The covid-19 pandemic has made all the countries around the world adopt a distance mode of teaching and learning. Classes are conducted online, assignments are effected through digital formats, and assignments and projects are given and collected for assessment online. The emergence of such practices is the trendsetter for the new world order.

Extension of teaching beyond school classrooms and the transformation of home learning spaces etc have made revolutionary changes in thought action attitudes and values of the people’s mindset, particularly among students and parents. 

Free but effective online tools are designed and made available to pupils across the continents nowadays.

Through various mediums and platforms, online education is provided to students, and initiatives have been taken to provide education to the students. But the question is, is this virtual education available for everyone?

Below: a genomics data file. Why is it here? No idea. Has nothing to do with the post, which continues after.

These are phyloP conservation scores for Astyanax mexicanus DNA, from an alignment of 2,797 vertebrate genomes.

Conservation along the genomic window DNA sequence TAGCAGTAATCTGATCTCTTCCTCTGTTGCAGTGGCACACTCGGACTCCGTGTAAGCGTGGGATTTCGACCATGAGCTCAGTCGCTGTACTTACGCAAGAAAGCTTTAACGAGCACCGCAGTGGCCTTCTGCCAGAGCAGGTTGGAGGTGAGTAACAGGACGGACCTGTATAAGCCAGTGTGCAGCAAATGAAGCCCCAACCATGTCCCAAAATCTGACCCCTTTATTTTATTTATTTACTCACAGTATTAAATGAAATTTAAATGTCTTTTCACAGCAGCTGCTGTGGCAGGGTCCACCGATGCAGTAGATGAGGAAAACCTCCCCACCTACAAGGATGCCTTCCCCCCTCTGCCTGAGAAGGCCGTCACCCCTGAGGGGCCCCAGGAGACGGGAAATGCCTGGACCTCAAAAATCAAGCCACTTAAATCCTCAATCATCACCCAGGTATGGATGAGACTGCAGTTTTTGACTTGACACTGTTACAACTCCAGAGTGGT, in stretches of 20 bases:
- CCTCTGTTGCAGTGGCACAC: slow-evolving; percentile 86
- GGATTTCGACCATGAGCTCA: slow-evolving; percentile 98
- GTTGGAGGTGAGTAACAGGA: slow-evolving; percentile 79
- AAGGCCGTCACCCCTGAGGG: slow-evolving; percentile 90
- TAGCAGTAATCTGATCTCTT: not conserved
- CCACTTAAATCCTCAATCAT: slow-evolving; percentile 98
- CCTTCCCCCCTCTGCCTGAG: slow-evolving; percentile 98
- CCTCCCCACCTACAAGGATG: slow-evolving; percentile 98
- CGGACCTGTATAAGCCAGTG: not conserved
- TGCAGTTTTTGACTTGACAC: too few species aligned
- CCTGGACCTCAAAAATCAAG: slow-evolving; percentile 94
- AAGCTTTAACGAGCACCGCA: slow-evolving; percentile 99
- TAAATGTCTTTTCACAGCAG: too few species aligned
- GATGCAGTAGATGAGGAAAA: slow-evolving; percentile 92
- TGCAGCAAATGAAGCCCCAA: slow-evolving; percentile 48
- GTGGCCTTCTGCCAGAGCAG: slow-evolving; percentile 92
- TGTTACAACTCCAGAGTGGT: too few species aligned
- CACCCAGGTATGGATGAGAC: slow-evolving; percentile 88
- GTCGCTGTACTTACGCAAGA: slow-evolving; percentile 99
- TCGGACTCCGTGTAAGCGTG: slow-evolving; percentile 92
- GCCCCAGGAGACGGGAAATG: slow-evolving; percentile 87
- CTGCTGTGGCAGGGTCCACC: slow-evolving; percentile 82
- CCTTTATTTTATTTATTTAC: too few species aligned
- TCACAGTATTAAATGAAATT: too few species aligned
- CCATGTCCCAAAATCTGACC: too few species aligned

Inequalities in learning in the post-pandemic

Disruptions to education systems over the past year have already driven substantial losses and inequalities in learning. All the efforts to provide remote instruction are laudable, but this has been a very poor substitute for in-person learning.  Even more concerning, many children, particularly girls, may not return to school even when schools reopen.

School closures and the resulting disruptions to school participation and learning are projected to amount to losses valued at $10 trillion in terms of affected children’s future earnings.  Schools also play a critical role around the world in ensuring the delivery of essential health services and nutritious meals, protection, and psycho-social support. Thus, school closures have also imperilled children’s overall well-being and development, not just their learning.